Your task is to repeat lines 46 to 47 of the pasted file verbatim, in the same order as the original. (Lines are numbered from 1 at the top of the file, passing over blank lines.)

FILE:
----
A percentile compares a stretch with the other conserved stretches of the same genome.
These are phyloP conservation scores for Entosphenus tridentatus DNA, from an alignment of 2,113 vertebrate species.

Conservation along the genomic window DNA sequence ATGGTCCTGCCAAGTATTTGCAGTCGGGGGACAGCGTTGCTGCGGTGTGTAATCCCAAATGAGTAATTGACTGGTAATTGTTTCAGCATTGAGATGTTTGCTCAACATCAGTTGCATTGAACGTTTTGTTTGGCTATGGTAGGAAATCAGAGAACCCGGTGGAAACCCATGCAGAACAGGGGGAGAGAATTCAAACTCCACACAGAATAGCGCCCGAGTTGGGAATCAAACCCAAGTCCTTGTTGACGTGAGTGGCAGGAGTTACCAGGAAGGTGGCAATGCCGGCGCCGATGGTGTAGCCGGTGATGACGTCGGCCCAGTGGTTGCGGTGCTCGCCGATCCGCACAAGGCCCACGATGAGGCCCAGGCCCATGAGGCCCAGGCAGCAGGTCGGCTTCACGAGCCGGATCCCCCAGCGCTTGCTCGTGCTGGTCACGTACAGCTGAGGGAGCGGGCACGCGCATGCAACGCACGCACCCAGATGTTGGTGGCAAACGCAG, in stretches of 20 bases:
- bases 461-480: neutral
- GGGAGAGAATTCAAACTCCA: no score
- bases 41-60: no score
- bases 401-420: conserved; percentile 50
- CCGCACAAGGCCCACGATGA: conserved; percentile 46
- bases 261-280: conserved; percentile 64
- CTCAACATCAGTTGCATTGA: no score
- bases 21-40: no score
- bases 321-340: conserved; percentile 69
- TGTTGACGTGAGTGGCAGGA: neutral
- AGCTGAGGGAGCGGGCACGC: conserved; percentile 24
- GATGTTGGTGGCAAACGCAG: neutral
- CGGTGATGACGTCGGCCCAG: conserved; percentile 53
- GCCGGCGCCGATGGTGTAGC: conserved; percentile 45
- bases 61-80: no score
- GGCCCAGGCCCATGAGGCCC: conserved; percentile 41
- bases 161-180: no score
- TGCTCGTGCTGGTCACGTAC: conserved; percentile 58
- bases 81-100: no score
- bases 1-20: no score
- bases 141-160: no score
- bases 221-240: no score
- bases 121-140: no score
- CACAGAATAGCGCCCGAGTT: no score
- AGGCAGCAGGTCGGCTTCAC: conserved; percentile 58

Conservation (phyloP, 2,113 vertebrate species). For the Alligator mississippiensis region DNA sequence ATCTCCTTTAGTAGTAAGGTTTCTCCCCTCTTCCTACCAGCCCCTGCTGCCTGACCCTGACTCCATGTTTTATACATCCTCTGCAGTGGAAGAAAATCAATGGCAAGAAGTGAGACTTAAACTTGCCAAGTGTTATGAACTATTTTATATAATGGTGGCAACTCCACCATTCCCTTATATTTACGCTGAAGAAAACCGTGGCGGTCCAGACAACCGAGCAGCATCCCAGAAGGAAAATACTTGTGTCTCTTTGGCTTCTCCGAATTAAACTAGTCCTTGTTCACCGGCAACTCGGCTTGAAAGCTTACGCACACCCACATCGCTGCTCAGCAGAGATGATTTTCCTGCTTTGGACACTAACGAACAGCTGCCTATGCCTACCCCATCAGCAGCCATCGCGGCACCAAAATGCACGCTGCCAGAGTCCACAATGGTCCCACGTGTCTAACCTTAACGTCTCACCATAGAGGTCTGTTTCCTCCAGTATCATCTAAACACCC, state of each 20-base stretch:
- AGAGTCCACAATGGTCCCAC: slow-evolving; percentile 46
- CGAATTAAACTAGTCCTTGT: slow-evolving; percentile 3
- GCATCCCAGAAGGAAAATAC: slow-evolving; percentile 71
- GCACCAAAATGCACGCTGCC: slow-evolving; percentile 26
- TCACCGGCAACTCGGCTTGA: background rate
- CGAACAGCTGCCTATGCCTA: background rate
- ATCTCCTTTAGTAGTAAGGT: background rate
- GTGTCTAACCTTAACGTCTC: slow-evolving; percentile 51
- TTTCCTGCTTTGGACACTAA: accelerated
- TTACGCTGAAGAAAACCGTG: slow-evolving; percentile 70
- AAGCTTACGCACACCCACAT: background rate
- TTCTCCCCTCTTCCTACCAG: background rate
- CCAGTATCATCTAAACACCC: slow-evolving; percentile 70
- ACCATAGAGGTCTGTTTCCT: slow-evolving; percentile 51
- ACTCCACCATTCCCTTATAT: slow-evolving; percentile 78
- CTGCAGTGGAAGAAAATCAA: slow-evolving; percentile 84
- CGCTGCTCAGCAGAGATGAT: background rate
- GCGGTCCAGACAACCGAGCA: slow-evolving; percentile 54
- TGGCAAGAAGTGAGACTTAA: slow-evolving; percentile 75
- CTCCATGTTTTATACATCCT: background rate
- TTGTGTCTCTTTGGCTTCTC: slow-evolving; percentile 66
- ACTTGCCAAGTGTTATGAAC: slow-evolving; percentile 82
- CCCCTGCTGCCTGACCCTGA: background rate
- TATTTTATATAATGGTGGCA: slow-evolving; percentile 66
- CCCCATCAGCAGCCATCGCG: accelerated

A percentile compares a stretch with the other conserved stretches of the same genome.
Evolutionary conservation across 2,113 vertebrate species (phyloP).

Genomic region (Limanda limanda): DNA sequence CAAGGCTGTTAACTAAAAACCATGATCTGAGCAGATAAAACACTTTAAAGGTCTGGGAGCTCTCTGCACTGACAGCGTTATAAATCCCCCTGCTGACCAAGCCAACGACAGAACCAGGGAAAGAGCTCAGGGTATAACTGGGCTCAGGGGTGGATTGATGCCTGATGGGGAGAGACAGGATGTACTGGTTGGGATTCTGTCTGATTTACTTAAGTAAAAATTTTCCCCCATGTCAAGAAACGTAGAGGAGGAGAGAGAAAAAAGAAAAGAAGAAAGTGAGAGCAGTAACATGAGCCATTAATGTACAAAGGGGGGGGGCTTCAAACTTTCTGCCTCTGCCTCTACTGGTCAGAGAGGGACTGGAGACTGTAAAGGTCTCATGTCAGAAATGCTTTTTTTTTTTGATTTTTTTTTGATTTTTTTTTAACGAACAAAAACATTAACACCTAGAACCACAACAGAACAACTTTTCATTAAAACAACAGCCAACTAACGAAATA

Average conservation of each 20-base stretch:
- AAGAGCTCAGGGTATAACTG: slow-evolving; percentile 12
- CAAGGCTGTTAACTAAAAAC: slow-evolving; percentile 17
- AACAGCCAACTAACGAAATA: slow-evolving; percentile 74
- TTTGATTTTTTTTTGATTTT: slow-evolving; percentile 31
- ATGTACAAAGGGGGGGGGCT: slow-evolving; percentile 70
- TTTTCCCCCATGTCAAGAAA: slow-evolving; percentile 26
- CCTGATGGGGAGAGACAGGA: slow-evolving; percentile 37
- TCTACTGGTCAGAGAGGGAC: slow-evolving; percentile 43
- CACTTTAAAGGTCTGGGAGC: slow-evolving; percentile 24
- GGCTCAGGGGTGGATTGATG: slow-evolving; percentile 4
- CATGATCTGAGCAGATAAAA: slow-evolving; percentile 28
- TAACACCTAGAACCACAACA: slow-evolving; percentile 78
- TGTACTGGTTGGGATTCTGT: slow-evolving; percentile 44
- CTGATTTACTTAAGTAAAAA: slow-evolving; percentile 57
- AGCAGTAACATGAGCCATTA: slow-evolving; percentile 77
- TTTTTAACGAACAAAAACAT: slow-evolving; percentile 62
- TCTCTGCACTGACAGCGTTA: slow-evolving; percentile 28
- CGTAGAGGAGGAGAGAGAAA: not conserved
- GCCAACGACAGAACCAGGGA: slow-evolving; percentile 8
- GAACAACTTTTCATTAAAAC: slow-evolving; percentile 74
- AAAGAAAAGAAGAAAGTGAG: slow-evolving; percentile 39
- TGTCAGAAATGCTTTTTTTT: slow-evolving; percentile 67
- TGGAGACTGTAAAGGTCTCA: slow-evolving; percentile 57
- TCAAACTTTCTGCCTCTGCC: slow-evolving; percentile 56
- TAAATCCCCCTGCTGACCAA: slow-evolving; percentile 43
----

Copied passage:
- CGCTGCTCAGCAGAGATGAT: background rate
- GCGGTCCAGACAACCGAGCA: slow-evolving; percentile 54